Meanwhile several health advocacy groups, including Doctors Without Borders, Third World Network and India’s Cancer Patients Aid Association, asked the Indian government to invalidate three Gilead patents protecting Remdesivir (at that time, the only drug approved in the US for emergency treatment of Covid-19).[14] This was despite the fact that Gilead had issued voluntary licences to manufacturers in India and Pakistan allowing them to make and sell Remdesivir in 127 countries.[15]


At the same time, other global initiatives such as the Medicines Patent Pool (MPP)[16], the World Health Organisation (WHO) Covid-19 Technology Access Pool (C-TAP)[17] and the Open Covid Pledge[18] were trying to put in place voluntary pooling mechanisms to share the intellectual property (IP) and technology necessary to fight Covid, but these failed to gather critical mass and take off. Industry leaders appeared generally dismissive[19] of these initiatives, and they failed to attract any pledges or licences from drug companies developing Covid therapies or vaccines. Although 18 generic drug manufacturers did offer their capacity to develop and supply Covid-19 treatments to those in need via the MPP, no patent licences for such treatments have been placed in the MPP pool to date.


It was reported[20] that apart from lacking industry support, these initiatives had been edged out by the WHO’s more popular program, the Access to Covid-19 Tools (ACT) Accelerator.[21] The ACT Accelerator was preferred, the article theorised, because it respected and preserved the intellectual property status quo, while the C-TAP sought to challenge it.[22]


However, with even the European Commission now admitting the unanticipated challenges in scaling up production of vaccines and mulling voluntary licensing mechanisms[23], the dynamics of the conversation around voluntary sharing approaches may shift.


3. “I’ll Live To See You Eat That Contract”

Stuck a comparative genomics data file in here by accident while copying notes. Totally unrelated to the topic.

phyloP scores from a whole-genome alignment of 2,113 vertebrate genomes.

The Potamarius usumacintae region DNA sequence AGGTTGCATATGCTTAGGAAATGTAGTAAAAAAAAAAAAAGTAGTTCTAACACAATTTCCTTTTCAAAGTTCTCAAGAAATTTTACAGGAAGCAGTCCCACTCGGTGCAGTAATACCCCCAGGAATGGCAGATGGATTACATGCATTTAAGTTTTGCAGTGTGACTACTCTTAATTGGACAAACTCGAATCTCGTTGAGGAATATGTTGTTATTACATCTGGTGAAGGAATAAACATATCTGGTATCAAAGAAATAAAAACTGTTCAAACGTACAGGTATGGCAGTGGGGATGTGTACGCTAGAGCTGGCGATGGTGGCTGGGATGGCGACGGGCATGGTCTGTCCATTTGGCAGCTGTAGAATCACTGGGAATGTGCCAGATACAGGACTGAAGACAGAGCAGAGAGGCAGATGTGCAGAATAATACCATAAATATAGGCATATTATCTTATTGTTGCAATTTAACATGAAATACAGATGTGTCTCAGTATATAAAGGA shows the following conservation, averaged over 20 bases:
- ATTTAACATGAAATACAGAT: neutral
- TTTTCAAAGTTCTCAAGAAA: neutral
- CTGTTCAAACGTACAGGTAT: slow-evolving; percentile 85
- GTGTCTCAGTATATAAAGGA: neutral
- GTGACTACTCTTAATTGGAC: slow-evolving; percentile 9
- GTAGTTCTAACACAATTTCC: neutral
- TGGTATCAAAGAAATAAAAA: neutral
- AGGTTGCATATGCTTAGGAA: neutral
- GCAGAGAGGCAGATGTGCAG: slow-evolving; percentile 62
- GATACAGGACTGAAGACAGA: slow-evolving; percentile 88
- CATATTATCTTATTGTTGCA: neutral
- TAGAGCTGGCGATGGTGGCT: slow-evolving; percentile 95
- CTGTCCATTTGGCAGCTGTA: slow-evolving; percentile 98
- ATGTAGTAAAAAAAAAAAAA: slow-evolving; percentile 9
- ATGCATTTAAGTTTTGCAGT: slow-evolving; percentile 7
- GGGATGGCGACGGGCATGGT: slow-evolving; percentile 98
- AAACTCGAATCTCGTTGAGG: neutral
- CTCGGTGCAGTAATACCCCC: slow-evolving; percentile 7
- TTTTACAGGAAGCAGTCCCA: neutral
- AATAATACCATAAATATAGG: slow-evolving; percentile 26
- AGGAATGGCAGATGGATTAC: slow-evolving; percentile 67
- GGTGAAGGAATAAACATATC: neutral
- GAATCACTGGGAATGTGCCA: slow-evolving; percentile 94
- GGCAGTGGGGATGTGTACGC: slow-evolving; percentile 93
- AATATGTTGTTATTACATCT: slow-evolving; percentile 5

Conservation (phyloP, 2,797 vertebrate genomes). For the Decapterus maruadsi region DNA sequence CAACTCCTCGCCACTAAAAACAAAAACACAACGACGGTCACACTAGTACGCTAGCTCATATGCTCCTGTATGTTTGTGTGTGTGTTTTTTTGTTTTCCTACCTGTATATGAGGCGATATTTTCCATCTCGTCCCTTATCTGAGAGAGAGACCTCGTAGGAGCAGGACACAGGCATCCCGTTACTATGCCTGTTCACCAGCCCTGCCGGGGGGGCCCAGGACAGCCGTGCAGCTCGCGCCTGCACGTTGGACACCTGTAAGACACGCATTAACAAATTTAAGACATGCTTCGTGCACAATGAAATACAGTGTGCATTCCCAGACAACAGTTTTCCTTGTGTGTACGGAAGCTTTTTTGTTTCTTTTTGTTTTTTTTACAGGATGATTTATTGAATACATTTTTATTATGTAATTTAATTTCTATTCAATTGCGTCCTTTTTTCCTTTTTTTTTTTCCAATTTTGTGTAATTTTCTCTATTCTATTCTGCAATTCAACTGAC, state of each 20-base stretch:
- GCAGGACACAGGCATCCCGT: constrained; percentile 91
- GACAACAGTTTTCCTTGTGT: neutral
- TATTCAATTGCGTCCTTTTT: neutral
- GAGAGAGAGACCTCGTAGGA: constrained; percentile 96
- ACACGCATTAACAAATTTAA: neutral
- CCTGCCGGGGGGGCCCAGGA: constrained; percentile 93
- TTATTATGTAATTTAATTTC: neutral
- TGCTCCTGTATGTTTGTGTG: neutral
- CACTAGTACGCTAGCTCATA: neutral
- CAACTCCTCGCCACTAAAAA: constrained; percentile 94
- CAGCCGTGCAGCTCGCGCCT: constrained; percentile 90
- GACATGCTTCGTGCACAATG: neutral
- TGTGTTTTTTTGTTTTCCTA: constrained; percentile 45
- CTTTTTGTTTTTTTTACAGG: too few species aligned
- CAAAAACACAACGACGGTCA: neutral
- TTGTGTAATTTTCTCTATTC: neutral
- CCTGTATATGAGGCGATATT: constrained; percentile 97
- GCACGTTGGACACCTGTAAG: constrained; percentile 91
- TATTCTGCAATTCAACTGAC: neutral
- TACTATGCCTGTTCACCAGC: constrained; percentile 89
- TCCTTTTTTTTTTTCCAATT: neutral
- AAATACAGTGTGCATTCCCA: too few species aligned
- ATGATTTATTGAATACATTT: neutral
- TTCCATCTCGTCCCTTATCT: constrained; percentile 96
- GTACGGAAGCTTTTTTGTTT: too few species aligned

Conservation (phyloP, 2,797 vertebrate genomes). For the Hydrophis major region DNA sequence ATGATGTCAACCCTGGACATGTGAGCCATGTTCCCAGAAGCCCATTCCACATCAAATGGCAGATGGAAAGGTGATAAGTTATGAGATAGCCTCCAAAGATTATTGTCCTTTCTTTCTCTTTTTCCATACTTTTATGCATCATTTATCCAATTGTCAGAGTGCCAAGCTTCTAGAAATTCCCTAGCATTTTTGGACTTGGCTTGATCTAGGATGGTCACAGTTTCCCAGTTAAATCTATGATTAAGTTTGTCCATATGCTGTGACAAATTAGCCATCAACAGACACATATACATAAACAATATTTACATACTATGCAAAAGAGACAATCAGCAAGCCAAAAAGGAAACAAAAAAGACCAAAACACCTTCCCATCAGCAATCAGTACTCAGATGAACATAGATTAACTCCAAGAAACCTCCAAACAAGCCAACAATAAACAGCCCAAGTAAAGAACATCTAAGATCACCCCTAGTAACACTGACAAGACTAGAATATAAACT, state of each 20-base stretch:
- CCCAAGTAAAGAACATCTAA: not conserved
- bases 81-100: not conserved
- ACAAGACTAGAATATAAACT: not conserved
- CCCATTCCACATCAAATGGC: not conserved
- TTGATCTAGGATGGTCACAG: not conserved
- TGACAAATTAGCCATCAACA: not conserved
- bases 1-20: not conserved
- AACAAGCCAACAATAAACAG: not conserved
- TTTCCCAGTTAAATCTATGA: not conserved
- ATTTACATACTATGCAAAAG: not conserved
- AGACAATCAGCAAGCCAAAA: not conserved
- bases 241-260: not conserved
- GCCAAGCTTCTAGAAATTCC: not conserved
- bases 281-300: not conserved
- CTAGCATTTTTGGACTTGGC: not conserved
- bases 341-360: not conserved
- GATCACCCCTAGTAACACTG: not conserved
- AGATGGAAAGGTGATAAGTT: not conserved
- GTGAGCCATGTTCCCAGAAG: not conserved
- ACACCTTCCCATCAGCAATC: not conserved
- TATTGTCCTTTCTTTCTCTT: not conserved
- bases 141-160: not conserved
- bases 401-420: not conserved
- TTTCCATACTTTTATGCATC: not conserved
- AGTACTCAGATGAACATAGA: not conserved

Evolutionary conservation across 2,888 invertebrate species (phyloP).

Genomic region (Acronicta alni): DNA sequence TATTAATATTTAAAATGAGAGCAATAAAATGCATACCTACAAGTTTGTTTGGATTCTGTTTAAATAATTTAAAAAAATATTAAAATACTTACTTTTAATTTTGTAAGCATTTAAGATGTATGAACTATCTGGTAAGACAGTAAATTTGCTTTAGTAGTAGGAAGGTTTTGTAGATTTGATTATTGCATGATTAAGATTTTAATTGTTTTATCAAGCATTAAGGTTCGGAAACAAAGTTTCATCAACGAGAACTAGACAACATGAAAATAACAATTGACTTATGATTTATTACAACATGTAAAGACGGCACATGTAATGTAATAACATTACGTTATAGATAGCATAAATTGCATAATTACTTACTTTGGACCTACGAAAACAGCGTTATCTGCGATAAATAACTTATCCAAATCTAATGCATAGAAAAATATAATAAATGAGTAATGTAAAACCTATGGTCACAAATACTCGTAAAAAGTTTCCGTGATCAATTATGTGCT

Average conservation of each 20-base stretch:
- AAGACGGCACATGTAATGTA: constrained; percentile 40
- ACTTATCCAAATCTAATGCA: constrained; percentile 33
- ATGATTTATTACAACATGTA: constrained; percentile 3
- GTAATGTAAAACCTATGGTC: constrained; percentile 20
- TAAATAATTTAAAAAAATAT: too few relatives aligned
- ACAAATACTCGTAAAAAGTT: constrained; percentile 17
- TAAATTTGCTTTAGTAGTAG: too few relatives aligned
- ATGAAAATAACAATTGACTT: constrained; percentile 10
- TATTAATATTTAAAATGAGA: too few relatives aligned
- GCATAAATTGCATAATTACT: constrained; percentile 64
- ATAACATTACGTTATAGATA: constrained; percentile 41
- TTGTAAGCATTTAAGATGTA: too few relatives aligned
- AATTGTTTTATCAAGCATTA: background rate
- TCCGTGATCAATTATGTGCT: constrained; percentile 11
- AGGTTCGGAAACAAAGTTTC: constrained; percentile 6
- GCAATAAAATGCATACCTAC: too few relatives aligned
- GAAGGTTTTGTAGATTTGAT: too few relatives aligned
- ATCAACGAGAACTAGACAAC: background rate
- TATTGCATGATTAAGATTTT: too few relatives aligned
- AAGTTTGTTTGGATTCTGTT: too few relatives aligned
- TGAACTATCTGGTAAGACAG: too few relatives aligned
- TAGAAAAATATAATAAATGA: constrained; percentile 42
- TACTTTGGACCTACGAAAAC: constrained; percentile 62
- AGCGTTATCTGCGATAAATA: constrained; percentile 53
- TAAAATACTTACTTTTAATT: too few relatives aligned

On 2 October 2020, India and South Africa tabled a joint proposal before the World Trade Organisation (WTO) requesting that a temporary waiver be granted to WTO members permitting them to choose not to implement, apply or enforce certain obligations related to Covid-19 products and technologies under Sections 1 (copyrights and related rights), 4 (industrial design), 5 (patents) and 7 (protection of undisclosed information) of Part II of the Trade-Related Aspects of Intellectual Property Rights (TRIPS) agreement, for the duration of the Covid crisis.[24] The proposal argues that it offers a way to ramp up global production of vaccines and calls on members to ensure that IP rights do not impede timely access to affordable vaccines and medicines.[25]


The proposal was opposed by several other countries on the basis of the argument that existing TRIPS allowances for compulsory licensing and parallel importing were sufficient to address the relevant concerns.


Proponents of the waiver proposal countered that such TRIPS allowances are illusory, as compulsory licences, when granted in the past by countries such as India, Malaysia and Colombia, have faced backlash from other member States and pharmaceutical companies, including threats of trade sanctions.[26] Interestingly, the draft of the waiver proposal requires that WTO members do not challenge any measures taken in conformity with the waiver, including through the WTO’s Dispute Settlement Mechanism.